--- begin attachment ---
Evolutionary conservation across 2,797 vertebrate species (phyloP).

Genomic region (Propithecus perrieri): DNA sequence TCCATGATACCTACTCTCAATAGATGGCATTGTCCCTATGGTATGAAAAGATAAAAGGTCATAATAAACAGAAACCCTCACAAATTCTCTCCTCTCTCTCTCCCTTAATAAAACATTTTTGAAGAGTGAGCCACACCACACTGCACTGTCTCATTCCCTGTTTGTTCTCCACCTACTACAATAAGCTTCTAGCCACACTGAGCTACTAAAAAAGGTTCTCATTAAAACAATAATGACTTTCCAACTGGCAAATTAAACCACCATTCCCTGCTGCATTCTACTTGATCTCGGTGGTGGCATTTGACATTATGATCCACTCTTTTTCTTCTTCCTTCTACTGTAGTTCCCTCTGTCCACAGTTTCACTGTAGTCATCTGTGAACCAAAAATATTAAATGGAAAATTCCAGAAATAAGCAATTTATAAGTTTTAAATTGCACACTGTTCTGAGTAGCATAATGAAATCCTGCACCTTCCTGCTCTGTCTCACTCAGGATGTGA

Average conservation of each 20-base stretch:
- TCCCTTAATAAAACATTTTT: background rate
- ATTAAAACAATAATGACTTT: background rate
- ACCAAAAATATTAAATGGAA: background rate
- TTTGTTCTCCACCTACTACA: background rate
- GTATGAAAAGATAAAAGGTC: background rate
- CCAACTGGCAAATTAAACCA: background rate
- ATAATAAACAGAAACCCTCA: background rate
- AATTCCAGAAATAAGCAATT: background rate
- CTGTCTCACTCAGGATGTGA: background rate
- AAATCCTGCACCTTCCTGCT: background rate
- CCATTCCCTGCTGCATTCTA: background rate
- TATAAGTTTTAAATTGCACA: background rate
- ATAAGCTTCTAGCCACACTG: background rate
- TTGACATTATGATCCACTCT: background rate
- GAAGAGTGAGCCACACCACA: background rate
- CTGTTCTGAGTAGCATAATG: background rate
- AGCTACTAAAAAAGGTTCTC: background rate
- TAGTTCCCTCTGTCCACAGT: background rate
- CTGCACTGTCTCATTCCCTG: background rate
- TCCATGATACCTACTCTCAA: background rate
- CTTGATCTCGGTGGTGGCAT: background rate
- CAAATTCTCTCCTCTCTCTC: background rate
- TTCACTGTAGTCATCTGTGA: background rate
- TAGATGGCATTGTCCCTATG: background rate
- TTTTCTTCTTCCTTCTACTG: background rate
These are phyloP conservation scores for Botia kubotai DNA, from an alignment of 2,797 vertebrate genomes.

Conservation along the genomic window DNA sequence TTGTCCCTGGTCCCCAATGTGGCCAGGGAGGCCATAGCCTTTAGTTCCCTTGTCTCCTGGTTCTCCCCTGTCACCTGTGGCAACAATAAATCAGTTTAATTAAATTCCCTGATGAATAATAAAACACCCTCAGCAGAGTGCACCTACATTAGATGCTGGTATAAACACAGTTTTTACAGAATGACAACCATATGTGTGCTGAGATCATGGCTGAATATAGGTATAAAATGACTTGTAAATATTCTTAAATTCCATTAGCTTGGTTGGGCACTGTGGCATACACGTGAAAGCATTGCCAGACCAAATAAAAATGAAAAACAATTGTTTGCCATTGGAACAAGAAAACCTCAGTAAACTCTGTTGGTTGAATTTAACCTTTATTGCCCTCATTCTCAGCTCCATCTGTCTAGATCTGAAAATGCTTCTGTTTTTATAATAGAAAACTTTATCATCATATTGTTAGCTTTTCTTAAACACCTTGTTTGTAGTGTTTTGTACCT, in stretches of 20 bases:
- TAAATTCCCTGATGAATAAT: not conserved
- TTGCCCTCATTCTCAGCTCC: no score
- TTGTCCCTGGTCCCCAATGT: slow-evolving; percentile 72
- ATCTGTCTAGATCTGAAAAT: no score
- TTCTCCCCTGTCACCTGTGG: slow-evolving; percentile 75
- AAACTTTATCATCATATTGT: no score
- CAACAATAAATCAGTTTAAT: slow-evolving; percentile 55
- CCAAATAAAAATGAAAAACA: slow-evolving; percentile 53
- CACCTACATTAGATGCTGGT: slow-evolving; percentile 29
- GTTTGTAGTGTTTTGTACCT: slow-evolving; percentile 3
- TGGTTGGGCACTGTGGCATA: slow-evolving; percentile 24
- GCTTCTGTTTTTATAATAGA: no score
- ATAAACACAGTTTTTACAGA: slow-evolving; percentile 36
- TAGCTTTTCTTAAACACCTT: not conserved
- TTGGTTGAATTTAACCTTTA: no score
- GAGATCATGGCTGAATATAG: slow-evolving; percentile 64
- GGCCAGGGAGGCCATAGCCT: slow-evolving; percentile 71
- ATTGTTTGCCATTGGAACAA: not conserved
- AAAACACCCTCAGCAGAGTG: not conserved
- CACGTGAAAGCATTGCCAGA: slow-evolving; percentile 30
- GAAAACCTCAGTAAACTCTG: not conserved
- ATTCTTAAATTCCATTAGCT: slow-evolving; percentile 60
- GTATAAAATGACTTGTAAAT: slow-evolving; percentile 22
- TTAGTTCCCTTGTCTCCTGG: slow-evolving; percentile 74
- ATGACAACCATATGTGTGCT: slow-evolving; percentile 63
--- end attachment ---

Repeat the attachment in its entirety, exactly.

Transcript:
Evolutionary conservation across 2,797 vertebrate species (phyloP).

Genomic region (Propithecus perrieri): DNA sequence TCCATGATACCTACTCTCAATAGATGGCATTGTCCCTATGGTATGAAAAGATAAAAGGTCATAATAAACAGAAACCCTCACAAATTCTCTCCTCTCTCTCTCCCTTAATAAAACATTTTTGAAGAGTGAGCCACACCACACTGCACTGTCTCATTCCCTGTTTGTTCTCCACCTACTACAATAAGCTTCTAGCCACACTGAGCTACTAAAAAAGGTTCTCATTAAAACAATAATGACTTTCCAACTGGCAAATTAAACCACCATTCCCTGCTGCATTCTACTTGATCTCGGTGGTGGCATTTGACATTATGATCCACTCTTTTTCTTCTTCCTTCTACTGTAGTTCCCTCTGTCCACAGTTTCACTGTAGTCATCTGTGAACCAAAAATATTAAATGGAAAATTCCAGAAATAAGCAATTTATAAGTTTTAAATTGCACACTGTTCTGAGTAGCATAATGAAATCCTGCACCTTCCTGCTCTGTCTCACTCAGGATGTGA

Average conservation of each 20-base stretch:
- TCCCTTAATAAAACATTTTT: background rate
- ATTAAAACAATAATGACTTT: background rate
- ACCAAAAATATTAAATGGAA: background rate
- TTTGTTCTCCACCTACTACA: background rate
- GTATGAAAAGATAAAAGGTC: background rate
- CCAACTGGCAAATTAAACCA: background rate
- ATAATAAACAGAAACCCTCA: background rate
- AATTCCAGAAATAAGCAATT: background rate
- CTGTCTCACTCAGGATGTGA: background rate
- AAATCCTGCACCTTCCTGCT: background rate
- CCATTCCCTGCTGCATTCTA: background rate
- TATAAGTTTTAAATTGCACA: background rate
- ATAAGCTTCTAGCCACACTG: background rate
- TTGACATTATGATCCACTCT: background rate
- GAAGAGTGAGCCACACCACA: background rate
- CTGTTCTGAGTAGCATAATG: background rate
- AGCTACTAAAAAAGGTTCTC: background rate
- TAGTTCCCTCTGTCCACAGT: background rate
- CTGCACTGTCTCATTCCCTG: background rate
- TCCATGATACCTACTCTCAA: background rate
- CTTGATCTCGGTGGTGGCAT: background rate
- CAAATTCTCTCCTCTCTCTC: background rate
- TTCACTGTAGTCATCTGTGA: background rate
- TAGATGGCATTGTCCCTATG: background rate
- TTTTCTTCTTCCTTCTACTG: background rate
These are phyloP conservation scores for Botia kubotai DNA, from an alignment of 2,797 vertebrate genomes.

Conservation along the genomic window DNA sequence TTGTCCCTGGTCCCCAATGTGGCCAGGGAGGCCATAGCCTTTAGTTCCCTTGTCTCCTGGTTCTCCCCTGTCACCTGTGGCAACAATAAATCAGTTTAATTAAATTCCCTGATGAATAATAAAACACCCTCAGCAGAGTGCACCTACATTAGATGCTGGTATAAACACAGTTTTTACAGAATGACAACCATATGTGTGCTGAGATCATGGCTGAATATAGGTATAAAATGACTTGTAAATATTCTTAAATTCCATTAGCTTGGTTGGGCACTGTGGCATACACGTGAAAGCATTGCCAGACCAAATAAAAATGAAAAACAATTGTTTGCCATTGGAACAAGAAAACCTCAGTAAACTCTGTTGGTTGAATTTAACCTTTATTGCCCTCATTCTCAGCTCCATCTGTCTAGATCTGAAAATGCTTCTGTTTTTATAATAGAAAACTTTATCATCATATTGTTAGCTTTTCTTAAACACCTTGTTTGTAGTGTTTTGTACCT, in stretches of 20 bases:
- TAAATTCCCTGATGAATAAT: not conserved
- TTGCCCTCATTCTCAGCTCC: no score
- TTGTCCCTGGTCCCCAATGT: slow-evolving; percentile 72
- ATCTGTCTAGATCTGAAAAT: no score
- TTCTCCCCTGTCACCTGTGG: slow-evolving; percentile 75
- AAACTTTATCATCATATTGT: no score
- CAACAATAAATCAGTTTAAT: slow-evolving; percentile 55
- CCAAATAAAAATGAAAAACA: slow-evolving; percentile 53
- CACCTACATTAGATGCTGGT: slow-evolving; percentile 29
- GTTTGTAGTGTTTTGTACCT: slow-evolving; percentile 3
- TGGTTGGGCACTGTGGCATA: slow-evolving; percentile 24
- GCTTCTGTTTTTATAATAGA: no score
- ATAAACACAGTTTTTACAGA: slow-evolving; percentile 36
- TAGCTTTTCTTAAACACCTT: not conserved
- TTGGTTGAATTTAACCTTTA: no score
- GAGATCATGGCTGAATATAG: slow-evolving; percentile 64
- GGCCAGGGAGGCCATAGCCT: slow-evolving; percentile 71
- ATTGTTTGCCATTGGAACAA: not conserved
- AAAACACCCTCAGCAGAGTG: not conserved
- CACGTGAAAGCATTGCCAGA: slow-evolving; percentile 30
- GAAAACCTCAGTAAACTCTG: not conserved
- ATTCTTAAATTCCATTAGCT: slow-evolving; percentile 60
- GTATAAAATGACTTGTAAAT: slow-evolving; percentile 22
- TTAGTTCCCTTGTCTCCTGG: slow-evolving; percentile 74
- ATGACAACCATATGTGTGCT: slow-evolving; percentile 63